Now, the Old Town Tripper. Or what ever it really is, find out the model type for sure and look up reviews on line. See what the weight is and can you manage that? Now, we're talking portage and getting it up on your car rack by yourself. I'd be conservative in how much you can lift, a bunged up back will stay with you.

"It's almost time for me to make a decision" boy, have I ever been there and done that! Going off not much, it sounds like you're getting all hot and sweaty thinking about getting a canoe; the second half of that process is called "buyers remorse". If you can (I never could) back off and depressurize the situation. Is there some place where you can get some experience by renting? When you really get down to it, how many of your family will want to go with you? I know that I'd make plans/dreams of family outings that by and large fell apart once I tried to implement them. The reason that's important is a canoe for solo can be very different than for a family.

Just some thoughts,

Best Wishes, Rob
 
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It is late July, Summer is running out, come Autumn there should be more canoes available on CL to choose from, might want to just set awhile and see what else comes along that better suits your needs.

Just a thought.
 
G

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Although the Mistral is in many ways the better designed canoe the delaminating material (Twintex) can only be repaired properly by the manufacturer and a very few outfitters* with the experience, technique and equipment. I’d pass on that one unless you can get an estimate on the repair costs beforehand.

*In the US I believe the only outfitter trained by Esquif with the equipment to perform Twintex repairs is Blue Mountain Outfitters near Harrisburg PA.

The OT Disco Sport is exactly as Memaquay describes – too short, too wide and unsuitable for family use.

The OT Tripper is a longstanding design. It is heavy and somewhat beamy. Still, if the Royalex hull material seems in good shape it is the best of those three choices for the activities you describe. $450 is at the high end for a 30 year old canoe that originally retailed in the $900 range.
 
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The Old Town Tripper IS the model. If the Esquif is delaminating ( as others mentioned early ones did) it may be a hassle for you to get it fixed though Esquif has outstanding factory service. Esquif is a Quebecois manufacturer of mostly river canoes. I have paddled a Mistral and do like it. Esquif is becoming well known for good canoes in New England..they now dominate the whitewater scene.

The 37 inch width of the Old Town is the gunwale width.. The waterline width is 35.5 inches, actually on the slender side. Put side to side with my Swift Dumoine the latter seemed to be a fat pig on an Allagash trip.

I'm guessing you are out west. Here the Tripper really rules. Its quite a versatile boat if you can lift it.. You can solo it , you can pole it.. Its a good river runner yet does fine on lakes.
 
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I vote for the tripper as well. I own two. They are very rugged and need little or no care or maintenance. A 17 foot canoe is a great compromise. The tripper is very stable and has lots of room. Some call it the pick up truck of the north.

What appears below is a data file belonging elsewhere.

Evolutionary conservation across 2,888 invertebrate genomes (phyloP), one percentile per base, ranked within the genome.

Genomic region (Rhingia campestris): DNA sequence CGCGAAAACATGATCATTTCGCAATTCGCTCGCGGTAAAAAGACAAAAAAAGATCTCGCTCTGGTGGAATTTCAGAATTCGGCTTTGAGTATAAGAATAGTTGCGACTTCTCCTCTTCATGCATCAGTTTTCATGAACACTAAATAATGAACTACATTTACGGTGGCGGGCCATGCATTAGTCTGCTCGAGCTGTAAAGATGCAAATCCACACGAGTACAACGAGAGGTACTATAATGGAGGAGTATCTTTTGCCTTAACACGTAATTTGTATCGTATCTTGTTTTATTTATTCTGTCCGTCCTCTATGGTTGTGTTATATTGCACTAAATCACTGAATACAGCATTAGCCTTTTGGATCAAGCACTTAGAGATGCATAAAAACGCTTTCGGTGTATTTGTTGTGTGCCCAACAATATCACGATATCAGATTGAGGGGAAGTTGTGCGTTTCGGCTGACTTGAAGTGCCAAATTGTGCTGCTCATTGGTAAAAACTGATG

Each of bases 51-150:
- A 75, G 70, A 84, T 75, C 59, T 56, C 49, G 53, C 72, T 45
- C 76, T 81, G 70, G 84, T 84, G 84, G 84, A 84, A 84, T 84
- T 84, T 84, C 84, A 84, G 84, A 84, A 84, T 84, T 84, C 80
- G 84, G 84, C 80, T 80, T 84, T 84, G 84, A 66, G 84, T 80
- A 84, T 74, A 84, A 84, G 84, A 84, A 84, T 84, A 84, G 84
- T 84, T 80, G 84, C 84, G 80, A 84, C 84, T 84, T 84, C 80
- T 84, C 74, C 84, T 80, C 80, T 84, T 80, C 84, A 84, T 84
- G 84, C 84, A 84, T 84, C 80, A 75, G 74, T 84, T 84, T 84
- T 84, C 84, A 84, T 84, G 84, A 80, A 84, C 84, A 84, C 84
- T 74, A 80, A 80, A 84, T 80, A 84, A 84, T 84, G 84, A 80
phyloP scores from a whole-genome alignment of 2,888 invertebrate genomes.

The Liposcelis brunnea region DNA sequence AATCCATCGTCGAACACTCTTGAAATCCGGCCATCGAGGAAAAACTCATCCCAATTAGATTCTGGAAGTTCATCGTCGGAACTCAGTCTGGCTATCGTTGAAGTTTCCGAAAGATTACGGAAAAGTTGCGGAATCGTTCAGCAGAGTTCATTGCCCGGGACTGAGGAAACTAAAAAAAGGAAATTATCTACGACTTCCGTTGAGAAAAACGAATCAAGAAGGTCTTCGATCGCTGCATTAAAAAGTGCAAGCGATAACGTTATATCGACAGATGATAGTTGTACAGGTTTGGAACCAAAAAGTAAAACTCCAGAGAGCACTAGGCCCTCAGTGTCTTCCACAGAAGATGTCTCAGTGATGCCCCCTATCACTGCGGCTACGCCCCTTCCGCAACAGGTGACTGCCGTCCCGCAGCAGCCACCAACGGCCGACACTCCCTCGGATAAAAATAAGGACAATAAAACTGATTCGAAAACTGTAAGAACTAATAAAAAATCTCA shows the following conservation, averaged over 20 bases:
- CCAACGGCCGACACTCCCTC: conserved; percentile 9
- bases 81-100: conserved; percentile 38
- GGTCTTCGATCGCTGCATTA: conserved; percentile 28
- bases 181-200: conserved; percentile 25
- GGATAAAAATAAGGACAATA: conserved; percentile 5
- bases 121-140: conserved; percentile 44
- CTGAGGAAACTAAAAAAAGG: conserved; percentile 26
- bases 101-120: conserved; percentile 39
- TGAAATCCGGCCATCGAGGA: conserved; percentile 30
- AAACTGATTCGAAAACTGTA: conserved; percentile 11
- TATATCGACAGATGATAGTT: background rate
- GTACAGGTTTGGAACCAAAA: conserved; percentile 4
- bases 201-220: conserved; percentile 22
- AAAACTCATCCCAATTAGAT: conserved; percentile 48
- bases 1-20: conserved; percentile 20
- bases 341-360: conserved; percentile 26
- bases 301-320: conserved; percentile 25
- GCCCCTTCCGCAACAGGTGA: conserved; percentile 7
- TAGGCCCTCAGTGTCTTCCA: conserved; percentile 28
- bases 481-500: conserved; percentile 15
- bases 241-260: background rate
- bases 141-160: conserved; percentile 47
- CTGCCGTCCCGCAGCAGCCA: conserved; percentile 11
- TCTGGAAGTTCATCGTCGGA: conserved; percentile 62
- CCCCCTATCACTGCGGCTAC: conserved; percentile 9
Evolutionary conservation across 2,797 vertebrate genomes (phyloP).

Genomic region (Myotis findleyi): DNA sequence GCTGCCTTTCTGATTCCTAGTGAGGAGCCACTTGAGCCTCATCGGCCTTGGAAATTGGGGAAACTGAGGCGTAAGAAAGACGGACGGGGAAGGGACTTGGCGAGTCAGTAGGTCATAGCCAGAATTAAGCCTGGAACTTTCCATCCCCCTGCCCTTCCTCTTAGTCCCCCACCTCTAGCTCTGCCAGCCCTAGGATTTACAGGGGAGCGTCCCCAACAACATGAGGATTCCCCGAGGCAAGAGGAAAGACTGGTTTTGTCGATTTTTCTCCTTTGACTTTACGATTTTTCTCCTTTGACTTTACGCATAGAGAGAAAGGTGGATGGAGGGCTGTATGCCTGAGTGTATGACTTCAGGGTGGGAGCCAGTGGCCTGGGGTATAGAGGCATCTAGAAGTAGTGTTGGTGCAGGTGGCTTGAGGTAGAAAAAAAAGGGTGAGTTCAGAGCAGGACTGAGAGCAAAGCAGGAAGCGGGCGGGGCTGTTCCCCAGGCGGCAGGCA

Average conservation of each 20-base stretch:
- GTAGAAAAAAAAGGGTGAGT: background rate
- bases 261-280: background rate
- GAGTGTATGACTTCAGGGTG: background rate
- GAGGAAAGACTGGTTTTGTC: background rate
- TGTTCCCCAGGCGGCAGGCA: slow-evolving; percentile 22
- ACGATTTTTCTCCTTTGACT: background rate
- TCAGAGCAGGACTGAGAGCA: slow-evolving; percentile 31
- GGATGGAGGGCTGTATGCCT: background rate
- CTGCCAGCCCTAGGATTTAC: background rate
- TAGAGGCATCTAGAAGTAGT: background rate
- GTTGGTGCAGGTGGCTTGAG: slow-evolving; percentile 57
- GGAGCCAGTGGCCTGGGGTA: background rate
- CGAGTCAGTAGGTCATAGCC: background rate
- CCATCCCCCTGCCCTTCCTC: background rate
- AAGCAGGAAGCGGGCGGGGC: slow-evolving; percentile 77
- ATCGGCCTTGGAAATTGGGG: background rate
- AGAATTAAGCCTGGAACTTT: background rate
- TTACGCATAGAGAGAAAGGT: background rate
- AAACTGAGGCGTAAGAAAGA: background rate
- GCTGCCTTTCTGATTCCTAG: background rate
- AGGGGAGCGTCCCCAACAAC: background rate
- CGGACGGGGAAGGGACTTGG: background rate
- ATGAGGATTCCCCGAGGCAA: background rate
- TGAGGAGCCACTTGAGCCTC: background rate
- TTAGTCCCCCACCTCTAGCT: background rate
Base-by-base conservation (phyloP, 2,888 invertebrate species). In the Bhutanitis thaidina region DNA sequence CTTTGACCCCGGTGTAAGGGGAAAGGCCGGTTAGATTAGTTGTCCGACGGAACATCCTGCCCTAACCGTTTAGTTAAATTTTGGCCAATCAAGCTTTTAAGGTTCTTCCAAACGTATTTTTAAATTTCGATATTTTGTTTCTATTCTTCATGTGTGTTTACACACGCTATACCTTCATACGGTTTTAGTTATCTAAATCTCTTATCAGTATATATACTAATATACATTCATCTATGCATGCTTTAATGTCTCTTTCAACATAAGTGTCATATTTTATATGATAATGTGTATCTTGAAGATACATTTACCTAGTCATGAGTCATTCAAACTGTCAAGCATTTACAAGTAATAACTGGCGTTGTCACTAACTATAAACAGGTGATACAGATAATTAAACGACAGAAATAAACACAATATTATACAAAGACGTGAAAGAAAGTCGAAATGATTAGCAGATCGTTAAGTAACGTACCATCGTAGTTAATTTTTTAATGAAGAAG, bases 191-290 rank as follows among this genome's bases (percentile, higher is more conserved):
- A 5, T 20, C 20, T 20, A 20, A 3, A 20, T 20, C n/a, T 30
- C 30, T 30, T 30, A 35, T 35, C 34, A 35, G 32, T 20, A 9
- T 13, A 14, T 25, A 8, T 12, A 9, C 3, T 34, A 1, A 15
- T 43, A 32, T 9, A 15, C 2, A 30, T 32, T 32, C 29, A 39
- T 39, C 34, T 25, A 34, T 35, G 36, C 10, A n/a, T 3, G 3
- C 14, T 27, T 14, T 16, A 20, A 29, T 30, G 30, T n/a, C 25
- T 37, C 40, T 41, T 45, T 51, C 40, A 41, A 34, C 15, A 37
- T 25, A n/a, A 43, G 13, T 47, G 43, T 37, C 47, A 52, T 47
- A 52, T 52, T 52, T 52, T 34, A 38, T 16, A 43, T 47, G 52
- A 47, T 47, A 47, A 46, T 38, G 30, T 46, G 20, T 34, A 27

G

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I haven't seen the mistral so i am not sure of how bad the delamaniton is, but i have a feeling it may be bad if he will take 200.... not sure i want to hassle with delamantion as i have no experience with it and don't have money to get it properly fixed.

ARGH decisions decisions....So now I am thinking on the two old towns. They both seem heavy however i haven't lifted them in person so i can only guesstimate.

Which of the two do you think would be less prone tipping wise?
The one thing that concerns me about the other one is that its from the 70's will that have any effect on the condition and durability?


I wish there was a place to rent canoes here but almost all of the rental places i have talked with rent rowboats around here. There is one lake a few hours away from me that only rent aluminum canoes. Are aluminum canoes any good?
I know all about buyers remorse it has happened to me before over many things.



here is the 17' old town it is the yellow one in the pics bellow.
 
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The tripper doesn't look too bad from the pics, although that colour is sure banana like. In my mind there should be one more thwart in that tripper, either behind the front seat or in-between the rear seat and the centre thwart. You would want to have a close look at it. See if there are any cracks in the skin. Indentations and scratches are normal, but any cracks that expose the next layer are not good. I'd look to see if there are a couple of drill holes in the gunwales somewhere that would indicate that there was another thwart. And personally, I wouldn't pay more than 300 bucks for that canoe, although perhaps you live in an area where there aren't many canoes.